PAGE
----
A couple of books read and a week in-country don’t begin to answer that question for me.
And what about the regime?
Is Paul Kagame a visionary leader who understands the importance of stability über alles, providing a context for economic development and slow healing? Or is he the despot that Western human rights organizations denounce? (One of my NGO contacts calls Rwanda the most dictatorial country she has ever spent time in.) Even if he means well, does his (thus-far) failure to prepare the country for any political leadership after him presage an eventual, inevitable meltdown?
Are Western human rights organizations playing a constructive role in the fight for freedom or are they dangerously naive about the risks a truly unfettered political environment could bring? And isn’t it offensively patronizing for the the West — the same West that created racial division and economic exploitation; that provided succor to the genocidaires (yes, you, France — who furthered the slaughter of 800,000 plus people so that you could win the global battle against . . . Anglophones!) — to be prescribing anything at all to the Rwandans?
Who has the greatest amount of blood on hands and conscience? Is it the Hutu? The Belgians and French? What about the Americans and Bill Clinton, who worked with the French and British to absolutely cripple the ability of the United Nations to take the very small steps that would have stopped the genocide in its tracks. (Remember, the US had just been shamed in Somalia, health care reform hung in the balance, and the monumental 1994 elections loomed.) And what about Kofi Annan, who as head of UN Peacekeeping Operations at the time of the genocide prevented the already reluctant Great Powers from knowing the truth about events on the ground (and then went on to be UN Secretary General)?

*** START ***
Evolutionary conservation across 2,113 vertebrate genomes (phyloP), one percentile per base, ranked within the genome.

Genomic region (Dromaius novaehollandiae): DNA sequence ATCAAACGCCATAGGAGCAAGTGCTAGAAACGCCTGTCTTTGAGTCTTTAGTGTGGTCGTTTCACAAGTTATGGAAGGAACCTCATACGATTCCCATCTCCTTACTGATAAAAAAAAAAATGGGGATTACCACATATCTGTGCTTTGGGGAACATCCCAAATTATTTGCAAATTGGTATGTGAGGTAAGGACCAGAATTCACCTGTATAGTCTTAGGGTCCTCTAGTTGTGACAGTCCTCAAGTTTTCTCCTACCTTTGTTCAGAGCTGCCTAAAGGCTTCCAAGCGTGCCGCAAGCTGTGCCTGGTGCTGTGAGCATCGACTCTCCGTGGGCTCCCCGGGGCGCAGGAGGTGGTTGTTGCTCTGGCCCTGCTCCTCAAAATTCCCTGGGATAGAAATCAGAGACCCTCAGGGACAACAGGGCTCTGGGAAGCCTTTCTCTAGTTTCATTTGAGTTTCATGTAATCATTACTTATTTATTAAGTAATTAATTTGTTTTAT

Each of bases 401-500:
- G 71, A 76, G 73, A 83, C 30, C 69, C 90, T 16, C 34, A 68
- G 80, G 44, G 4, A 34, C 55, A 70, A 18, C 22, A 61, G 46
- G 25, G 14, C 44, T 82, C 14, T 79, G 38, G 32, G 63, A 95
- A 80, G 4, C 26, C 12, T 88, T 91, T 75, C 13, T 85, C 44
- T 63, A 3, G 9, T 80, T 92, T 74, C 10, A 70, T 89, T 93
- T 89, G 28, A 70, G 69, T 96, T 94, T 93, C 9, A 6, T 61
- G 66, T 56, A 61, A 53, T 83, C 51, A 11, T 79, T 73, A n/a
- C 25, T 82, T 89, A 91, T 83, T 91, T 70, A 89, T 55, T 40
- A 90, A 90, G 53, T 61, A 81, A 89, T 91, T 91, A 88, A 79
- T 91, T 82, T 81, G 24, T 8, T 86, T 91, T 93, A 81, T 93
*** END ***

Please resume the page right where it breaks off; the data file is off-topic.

And what to make of “genocide ideology,” a high crime in modern Rwanda? Is this a libel purposely manipulated by Kagame to delegtimize and prosecute potential political rivals? Or is it the proper label for the twisted thinking holding that the 80% of the Tutsi population killed in a matter of weeks in 1994 (the pace of killing far exceeds all of the other cases of documented genocides) was merely part of a civil struggle in which all Rwandans were victims?
And what constitutes justice? How do you move forward as a society when over 90% of your population was either perpetrator or victim or both? Where are you going to find objective juries? How are you going to address guilt without unleashing paroxysms of violence that escalate in perpetuity? And if you don’t punish the guilty, how do you expect their victims to go to work and school with them every day?
You can’t bring back 800,000 dead. And you can’t expect the memories of their brutal deaths to fade in a mere 16 years. (With hardly any Holocaust perpetrators or survivors left, how many Jews still can’t forgive or forget German crimes, 70 years later?) But, somehow, life has to go on. And, to the untrained observer, it is going on. Kigali is clean and crime free. Buses run on time. Infrastructure is decent.
But is the development real? There’s surely a lot being built in Kigali. But statistics still show Rwanda far down the rankings of human health and longevity. My contacts told me that Kigali is an illusion — that the countryside remains mired in abject, unrelenting poverty.
What is Rwanda’s truth?
I clearly don’t know and don’t pretend to know. Rwanda is for me symbolic of a world that isn’t black and white. Things aren’t either-or. They’re both-and. Every potential answer to the questions I have posed in this little essay has passionate proponents. They are all right. And wrong.
My fancy is piqued. I will never stop caring about the new friends I made in Rwanda and never stop being fascinated by the horror and potential amidst the thousand hills.
*Was Rusesabagina the hero the movie painted him to be? Some claim he cynically manipulated his story after the fact to create the appearance of heroism where none existed and has parlayed his fame into a life of empty comfort in — of all places — that old colonial overlord, Belgium. Yet another mysterious question with no satisfying answer.
©2010 Keith Berner